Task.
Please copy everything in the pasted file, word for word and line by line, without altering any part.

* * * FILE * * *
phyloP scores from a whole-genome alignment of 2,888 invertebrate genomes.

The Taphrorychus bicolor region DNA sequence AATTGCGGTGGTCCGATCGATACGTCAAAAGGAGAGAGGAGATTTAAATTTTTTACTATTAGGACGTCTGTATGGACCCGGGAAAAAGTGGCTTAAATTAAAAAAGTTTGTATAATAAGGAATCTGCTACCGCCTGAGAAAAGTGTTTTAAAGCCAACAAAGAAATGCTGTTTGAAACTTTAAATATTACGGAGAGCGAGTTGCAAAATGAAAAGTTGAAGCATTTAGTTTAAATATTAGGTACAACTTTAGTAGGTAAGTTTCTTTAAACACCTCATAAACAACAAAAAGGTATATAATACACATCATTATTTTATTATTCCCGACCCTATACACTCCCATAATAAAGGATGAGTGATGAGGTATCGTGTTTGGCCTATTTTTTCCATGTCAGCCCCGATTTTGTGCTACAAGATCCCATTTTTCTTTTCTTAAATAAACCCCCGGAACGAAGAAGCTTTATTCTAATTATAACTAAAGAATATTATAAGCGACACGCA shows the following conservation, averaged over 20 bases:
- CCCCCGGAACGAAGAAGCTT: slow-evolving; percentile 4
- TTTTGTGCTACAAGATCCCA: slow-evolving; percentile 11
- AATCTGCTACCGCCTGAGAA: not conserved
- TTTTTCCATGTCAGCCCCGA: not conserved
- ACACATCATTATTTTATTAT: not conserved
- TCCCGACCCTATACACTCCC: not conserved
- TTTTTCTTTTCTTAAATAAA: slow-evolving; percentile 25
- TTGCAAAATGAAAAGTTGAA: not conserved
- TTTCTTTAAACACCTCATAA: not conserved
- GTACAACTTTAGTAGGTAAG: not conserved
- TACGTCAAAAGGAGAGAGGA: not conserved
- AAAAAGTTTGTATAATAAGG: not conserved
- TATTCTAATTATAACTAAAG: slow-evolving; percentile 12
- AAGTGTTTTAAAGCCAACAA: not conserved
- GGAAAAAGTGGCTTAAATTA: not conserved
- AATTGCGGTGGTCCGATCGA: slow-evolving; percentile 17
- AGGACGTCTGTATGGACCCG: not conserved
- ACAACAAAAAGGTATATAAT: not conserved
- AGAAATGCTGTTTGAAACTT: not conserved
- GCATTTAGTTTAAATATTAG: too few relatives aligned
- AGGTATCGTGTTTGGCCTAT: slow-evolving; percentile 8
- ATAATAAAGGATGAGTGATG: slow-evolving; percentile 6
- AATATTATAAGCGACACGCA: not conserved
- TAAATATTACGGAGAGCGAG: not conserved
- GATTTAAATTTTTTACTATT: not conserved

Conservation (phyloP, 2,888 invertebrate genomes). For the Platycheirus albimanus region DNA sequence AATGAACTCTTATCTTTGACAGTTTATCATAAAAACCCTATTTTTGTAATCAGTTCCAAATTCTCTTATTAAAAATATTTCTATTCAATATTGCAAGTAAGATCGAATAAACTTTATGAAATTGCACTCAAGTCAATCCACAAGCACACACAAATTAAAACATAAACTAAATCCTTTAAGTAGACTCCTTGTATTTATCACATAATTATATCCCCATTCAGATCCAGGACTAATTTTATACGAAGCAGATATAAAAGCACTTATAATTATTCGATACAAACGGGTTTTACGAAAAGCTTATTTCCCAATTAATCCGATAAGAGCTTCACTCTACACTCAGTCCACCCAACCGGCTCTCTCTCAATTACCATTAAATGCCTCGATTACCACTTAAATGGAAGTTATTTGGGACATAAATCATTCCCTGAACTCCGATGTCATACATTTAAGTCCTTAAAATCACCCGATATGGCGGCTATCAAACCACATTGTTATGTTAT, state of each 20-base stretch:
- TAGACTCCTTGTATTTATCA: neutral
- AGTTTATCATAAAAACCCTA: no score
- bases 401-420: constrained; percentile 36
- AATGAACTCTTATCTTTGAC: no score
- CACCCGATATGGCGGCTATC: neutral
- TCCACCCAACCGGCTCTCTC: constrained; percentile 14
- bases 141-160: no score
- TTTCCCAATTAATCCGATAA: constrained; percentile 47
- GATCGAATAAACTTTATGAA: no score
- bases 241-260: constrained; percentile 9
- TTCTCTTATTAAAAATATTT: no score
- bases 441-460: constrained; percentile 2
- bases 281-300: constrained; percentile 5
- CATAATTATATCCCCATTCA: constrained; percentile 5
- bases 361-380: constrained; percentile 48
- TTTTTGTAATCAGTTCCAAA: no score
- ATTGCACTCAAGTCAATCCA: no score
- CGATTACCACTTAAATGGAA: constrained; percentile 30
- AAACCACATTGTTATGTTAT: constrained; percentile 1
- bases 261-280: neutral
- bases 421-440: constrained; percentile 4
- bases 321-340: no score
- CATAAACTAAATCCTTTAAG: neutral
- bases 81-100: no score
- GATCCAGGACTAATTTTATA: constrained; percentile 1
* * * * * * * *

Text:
phyloP scores from a whole-genome alignment of 2,888 invertebrate genomes.

The Taphrorychus bicolor region DNA sequence AATTGCGGTGGTCCGATCGATACGTCAAAAGGAGAGAGGAGATTTAAATTTTTTACTATTAGGACGTCTGTATGGACCCGGGAAAAAGTGGCTTAAATTAAAAAAGTTTGTATAATAAGGAATCTGCTACCGCCTGAGAAAAGTGTTTTAAAGCCAACAAAGAAATGCTGTTTGAAACTTTAAATATTACGGAGAGCGAGTTGCAAAATGAAAAGTTGAAGCATTTAGTTTAAATATTAGGTACAACTTTAGTAGGTAAGTTTCTTTAAACACCTCATAAACAACAAAAAGGTATATAATACACATCATTATTTTATTATTCCCGACCCTATACACTCCCATAATAAAGGATGAGTGATGAGGTATCGTGTTTGGCCTATTTTTTCCATGTCAGCCCCGATTTTGTGCTACAAGATCCCATTTTTCTTTTCTTAAATAAACCCCCGGAACGAAGAAGCTTTATTCTAATTATAACTAAAGAATATTATAAGCGACACGCA shows the following conservation, averaged over 20 bases:
- CCCCCGGAACGAAGAAGCTT: slow-evolving; percentile 4
- TTTTGTGCTACAAGATCCCA: slow-evolving; percentile 11
- AATCTGCTACCGCCTGAGAA: not conserved
- TTTTTCCATGTCAGCCCCGA: not conserved
- ACACATCATTATTTTATTAT: not conserved
- TCCCGACCCTATACACTCCC: not conserved
- TTTTTCTTTTCTTAAATAAA: slow-evolving; percentile 25
- TTGCAAAATGAAAAGTTGAA: not conserved
- TTTCTTTAAACACCTCATAA: not conserved
- GTACAACTTTAGTAGGTAAG: not conserved
- TACGTCAAAAGGAGAGAGGA: not conserved
- AAAAAGTTTGTATAATAAGG: not conserved
- TATTCTAATTATAACTAAAG: slow-evolving; percentile 12
- AAGTGTTTTAAAGCCAACAA: not conserved
- GGAAAAAGTGGCTTAAATTA: not conserved
- AATTGCGGTGGTCCGATCGA: slow-evolving; percentile 17
- AGGACGTCTGTATGGACCCG: not conserved
- ACAACAAAAAGGTATATAAT: not conserved
- AGAAATGCTGTTTGAAACTT: not conserved
- GCATTTAGTTTAAATATTAG: too few relatives aligned
- AGGTATCGTGTTTGGCCTAT: slow-evolving; percentile 8
- ATAATAAAGGATGAGTGATG: slow-evolving; percentile 6
- AATATTATAAGCGACACGCA: not conserved
- TAAATATTACGGAGAGCGAG: not conserved
- GATTTAAATTTTTTACTATT: not conserved

Conservation (phyloP, 2,888 invertebrate genomes). For the Platycheirus albimanus region DNA sequence AATGAACTCTTATCTTTGACAGTTTATCATAAAAACCCTATTTTTGTAATCAGTTCCAAATTCTCTTATTAAAAATATTTCTATTCAATATTGCAAGTAAGATCGAATAAACTTTATGAAATTGCACTCAAGTCAATCCACAAGCACACACAAATTAAAACATAAACTAAATCCTTTAAGTAGACTCCTTGTATTTATCACATAATTATATCCCCATTCAGATCCAGGACTAATTTTATACGAAGCAGATATAAAAGCACTTATAATTATTCGATACAAACGGGTTTTACGAAAAGCTTATTTCCCAATTAATCCGATAAGAGCTTCACTCTACACTCAGTCCACCCAACCGGCTCTCTCTCAATTACCATTAAATGCCTCGATTACCACTTAAATGGAAGTTATTTGGGACATAAATCATTCCCTGAACTCCGATGTCATACATTTAAGTCCTTAAAATCACCCGATATGGCGGCTATCAAACCACATTGTTATGTTAT, state of each 20-base stretch:
- TAGACTCCTTGTATTTATCA: neutral
- AGTTTATCATAAAAACCCTA: no score
- bases 401-420: constrained; percentile 36
- AATGAACTCTTATCTTTGAC: no score
- CACCCGATATGGCGGCTATC: neutral
- TCCACCCAACCGGCTCTCTC: constrained; percentile 14
- bases 141-160: no score
- TTTCCCAATTAATCCGATAA: constrained; percentile 47
- GATCGAATAAACTTTATGAA: no score
- bases 241-260: constrained; percentile 9
- TTCTCTTATTAAAAATATTT: no score
- bases 441-460: constrained; percentile 2
- bases 281-300: constrained; percentile 5
- CATAATTATATCCCCATTCA: constrained; percentile 5
- bases 361-380: constrained; percentile 48
- TTTTTGTAATCAGTTCCAAA: no score
- ATTGCACTCAAGTCAATCCA: no score
- CGATTACCACTTAAATGGAA: constrained; percentile 30
- AAACCACATTGTTATGTTAT: constrained; percentile 1
- bases 261-280: neutral
- bases 421-440: constrained; percentile 4
- bases 321-340: no score
- CATAAACTAAATCCTTTAAG: neutral
- bases 81-100: no score
- GATCCAGGACTAATTTTATA: constrained; percentile 1